ILION — Legislators, Remington Arms employees, union representatives and gun owners turned out for “The Shot Heard Around New York State” at Ilion Fish and Game Club on Saturday to mark the one year anniversary of the passing of the SAFE Act.
U. S. Rep. Richard Hanna, R-22 of Barneveld, said his presence there was more than just to protest the bill signed into legislation by Gov. Andrew Cuomo on Jan. 15, 2013, but to show support for Remington Arms employees and their families.
“[The SAFE Act] is overreaching in many ways and it doesn’t get to the core of the problem, which is mentally ill or mentally deficient people having possession of firearms,” said Hanna during a telephone interview Monday. He said the law “doesn’t do enough about that, and it interferes with the legitimate rights of lawful gun owners.”
He said this includes hunters and those seeking protection.
Hanna also said the law also doesn’t take into consideration the 1,450 workers at Remington Arms and their families.
“It’s important Remington Arms knows that their representative in Washington supports them,” he said. “We want Remington to stay here.”
The Ilion Fish and Game Club, at 1276 Barringer Road, hosted the event. According to its website, over 100 people attended.
The Springville Field and Stream Club, in Erie County, promoted the event through their Facebook page asking for all sportsmen clubs around the state to participate by firing one “symbolic” shot at noon. Clubs and individuals from around the state and across the country posted pictures on their Facebook page showing their participation.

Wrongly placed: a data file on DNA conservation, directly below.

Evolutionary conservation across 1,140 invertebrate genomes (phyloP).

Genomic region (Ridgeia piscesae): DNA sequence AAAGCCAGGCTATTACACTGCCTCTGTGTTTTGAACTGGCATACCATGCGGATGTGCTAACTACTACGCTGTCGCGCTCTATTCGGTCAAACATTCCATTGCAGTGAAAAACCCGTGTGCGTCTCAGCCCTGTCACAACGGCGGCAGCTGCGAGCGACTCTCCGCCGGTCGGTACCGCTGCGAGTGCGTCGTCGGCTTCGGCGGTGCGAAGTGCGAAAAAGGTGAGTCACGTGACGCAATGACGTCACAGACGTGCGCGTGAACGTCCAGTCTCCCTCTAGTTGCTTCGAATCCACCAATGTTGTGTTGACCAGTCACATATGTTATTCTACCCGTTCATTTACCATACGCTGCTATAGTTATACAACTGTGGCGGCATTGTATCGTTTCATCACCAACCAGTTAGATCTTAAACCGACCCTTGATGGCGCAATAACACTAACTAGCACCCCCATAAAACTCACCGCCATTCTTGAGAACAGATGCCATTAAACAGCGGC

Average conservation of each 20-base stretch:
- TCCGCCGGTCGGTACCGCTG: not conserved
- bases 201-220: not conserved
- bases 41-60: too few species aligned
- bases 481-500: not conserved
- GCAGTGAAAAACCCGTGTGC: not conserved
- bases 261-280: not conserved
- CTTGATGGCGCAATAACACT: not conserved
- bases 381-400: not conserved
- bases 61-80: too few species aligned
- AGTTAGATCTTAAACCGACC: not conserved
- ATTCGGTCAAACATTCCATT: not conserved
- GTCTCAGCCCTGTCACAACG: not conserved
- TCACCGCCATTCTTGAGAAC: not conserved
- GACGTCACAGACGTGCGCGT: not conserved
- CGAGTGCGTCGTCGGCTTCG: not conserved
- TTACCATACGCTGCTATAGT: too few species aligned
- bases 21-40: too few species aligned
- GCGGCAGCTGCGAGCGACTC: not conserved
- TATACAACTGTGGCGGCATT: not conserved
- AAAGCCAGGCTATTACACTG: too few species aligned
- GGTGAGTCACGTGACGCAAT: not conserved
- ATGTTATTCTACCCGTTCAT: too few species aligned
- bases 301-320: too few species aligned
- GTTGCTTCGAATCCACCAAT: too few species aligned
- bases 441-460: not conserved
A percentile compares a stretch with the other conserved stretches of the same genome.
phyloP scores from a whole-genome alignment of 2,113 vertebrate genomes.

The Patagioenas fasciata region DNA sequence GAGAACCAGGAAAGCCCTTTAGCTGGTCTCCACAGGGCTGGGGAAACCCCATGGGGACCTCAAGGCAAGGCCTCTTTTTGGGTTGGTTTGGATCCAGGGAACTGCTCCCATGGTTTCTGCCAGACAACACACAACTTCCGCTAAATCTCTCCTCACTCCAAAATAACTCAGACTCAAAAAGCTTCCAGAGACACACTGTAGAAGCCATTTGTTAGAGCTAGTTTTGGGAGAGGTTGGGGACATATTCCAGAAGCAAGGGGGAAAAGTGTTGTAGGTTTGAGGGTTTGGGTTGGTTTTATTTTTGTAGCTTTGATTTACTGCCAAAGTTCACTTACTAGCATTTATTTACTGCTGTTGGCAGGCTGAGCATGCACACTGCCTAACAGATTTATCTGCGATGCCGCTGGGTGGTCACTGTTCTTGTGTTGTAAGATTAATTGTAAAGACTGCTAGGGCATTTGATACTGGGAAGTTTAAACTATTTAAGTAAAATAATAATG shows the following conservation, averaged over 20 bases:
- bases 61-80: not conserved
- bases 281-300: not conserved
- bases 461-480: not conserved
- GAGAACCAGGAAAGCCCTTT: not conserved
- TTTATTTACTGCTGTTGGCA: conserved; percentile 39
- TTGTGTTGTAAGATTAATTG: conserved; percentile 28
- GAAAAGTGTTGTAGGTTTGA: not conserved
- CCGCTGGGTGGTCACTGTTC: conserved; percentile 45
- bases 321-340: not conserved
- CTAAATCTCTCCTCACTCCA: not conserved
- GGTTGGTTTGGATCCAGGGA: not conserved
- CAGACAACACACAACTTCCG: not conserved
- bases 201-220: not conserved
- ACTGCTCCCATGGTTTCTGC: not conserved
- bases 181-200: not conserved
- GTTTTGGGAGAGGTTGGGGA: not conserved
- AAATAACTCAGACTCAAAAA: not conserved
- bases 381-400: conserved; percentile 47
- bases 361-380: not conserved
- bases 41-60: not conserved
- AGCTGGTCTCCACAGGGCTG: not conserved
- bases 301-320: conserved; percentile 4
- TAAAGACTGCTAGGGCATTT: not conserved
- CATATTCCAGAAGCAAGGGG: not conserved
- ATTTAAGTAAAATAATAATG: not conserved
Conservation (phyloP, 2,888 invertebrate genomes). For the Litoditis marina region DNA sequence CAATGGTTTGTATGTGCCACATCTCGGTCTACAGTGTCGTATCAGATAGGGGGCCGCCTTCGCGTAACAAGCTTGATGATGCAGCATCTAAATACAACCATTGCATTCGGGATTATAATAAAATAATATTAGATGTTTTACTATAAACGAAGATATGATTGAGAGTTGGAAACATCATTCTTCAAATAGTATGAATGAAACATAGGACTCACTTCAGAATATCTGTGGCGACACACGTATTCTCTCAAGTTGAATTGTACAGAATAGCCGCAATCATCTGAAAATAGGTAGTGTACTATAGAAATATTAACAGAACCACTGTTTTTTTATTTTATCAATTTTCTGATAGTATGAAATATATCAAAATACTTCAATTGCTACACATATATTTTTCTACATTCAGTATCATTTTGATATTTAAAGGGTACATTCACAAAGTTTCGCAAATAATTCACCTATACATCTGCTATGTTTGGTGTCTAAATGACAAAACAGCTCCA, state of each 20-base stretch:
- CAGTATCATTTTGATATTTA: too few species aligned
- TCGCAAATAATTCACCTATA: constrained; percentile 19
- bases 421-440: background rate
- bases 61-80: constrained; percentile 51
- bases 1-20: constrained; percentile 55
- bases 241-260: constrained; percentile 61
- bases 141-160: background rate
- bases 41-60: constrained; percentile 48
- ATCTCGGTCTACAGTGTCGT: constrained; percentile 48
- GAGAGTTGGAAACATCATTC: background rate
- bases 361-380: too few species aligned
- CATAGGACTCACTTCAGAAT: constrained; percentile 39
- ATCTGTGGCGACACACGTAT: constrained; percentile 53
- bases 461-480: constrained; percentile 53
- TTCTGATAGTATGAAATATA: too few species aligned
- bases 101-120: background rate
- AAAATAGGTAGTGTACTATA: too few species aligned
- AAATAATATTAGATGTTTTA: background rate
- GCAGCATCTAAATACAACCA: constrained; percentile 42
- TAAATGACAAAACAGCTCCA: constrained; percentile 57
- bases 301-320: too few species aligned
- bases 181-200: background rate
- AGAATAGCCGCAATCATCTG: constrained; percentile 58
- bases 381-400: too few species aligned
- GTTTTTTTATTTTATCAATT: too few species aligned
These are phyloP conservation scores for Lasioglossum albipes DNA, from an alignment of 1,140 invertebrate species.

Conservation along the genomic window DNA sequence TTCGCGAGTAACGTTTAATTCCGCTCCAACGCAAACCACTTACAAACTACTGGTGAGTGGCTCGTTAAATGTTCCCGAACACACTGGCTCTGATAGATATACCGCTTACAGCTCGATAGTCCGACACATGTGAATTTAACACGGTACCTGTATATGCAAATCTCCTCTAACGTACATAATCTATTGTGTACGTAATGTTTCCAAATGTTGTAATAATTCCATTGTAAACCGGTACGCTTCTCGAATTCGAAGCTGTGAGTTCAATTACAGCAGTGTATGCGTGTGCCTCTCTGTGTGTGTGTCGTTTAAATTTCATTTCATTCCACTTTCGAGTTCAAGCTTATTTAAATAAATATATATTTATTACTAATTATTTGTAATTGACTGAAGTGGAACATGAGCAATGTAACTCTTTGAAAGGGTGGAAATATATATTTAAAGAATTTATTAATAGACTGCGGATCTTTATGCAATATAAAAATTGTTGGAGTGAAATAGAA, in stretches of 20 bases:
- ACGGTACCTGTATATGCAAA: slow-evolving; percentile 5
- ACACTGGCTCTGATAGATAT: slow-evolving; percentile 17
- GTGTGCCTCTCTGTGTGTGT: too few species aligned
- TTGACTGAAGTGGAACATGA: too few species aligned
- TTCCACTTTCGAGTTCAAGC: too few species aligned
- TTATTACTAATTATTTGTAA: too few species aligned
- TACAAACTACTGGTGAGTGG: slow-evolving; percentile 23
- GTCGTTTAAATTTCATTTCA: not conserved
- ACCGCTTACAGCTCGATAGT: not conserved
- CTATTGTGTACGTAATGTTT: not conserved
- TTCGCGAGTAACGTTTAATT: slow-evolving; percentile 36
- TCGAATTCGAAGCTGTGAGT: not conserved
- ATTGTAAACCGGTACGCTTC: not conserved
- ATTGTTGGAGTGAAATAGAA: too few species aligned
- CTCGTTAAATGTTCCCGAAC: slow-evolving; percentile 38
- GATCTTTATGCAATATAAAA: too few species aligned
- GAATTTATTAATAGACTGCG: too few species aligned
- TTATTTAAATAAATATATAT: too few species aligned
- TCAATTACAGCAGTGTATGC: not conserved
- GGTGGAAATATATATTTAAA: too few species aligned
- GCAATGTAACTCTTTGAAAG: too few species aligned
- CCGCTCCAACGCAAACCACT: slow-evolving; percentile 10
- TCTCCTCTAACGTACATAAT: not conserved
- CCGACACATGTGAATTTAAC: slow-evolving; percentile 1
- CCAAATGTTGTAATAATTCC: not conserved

Fran Madore president of the United Mine Workers of America Local 717, said he’s been actively protesting the legislation since it was first signed since his union represents many Remington Arms employees.
“It definitely hurts our business,” said Madore, during a telephone interview Monday. “It’s made honest people into criminals.”
Madore, who attended Saturday’s event, said he objects to “everything” about the law.
“There’s not one good thing about it,” he said. “That SAFE Act doesn’t make sense to anyone who knows anything about guns. It’s strictly political.”
State Assemblywoman Claudia Tenney, R/I/C-101 of New Hartford, said she was the first to submit a repeal to the SAFE Act, and that similar bills have also been submitted to the assembly.
“One thing about [the SAFE ACT] is it is aimed at legal gun ownership,” said Tenney, who also attended. “It’s an optics bill, rather than a gun control bill. “
Tenney said the legislation also interferes with the Second Amendment.
“With the governor, he said it doesn’t take ten bullets to kill a deer. But it’s not about hunting. It’s about the right to bear arms,” she said.
Page 2 of 2 - Hanna said one of his biggest problems with the SAFE Act was how it was handled.
“It was not in the democratic way,” he said. “It was shoved down the throats of legislators literally overnight. Had there been adequate opportunities to deliberate it, we wouldn’t have had this law.”
In the year since it has been enacted, the SAFE Act has seen legal challenges and, also resolutions from a majority of the 62 counties in the state, which declare their opposition to it.
Hanna said currently “there’s nothing moving in the [House of Representatives] to change the nature of gun control.”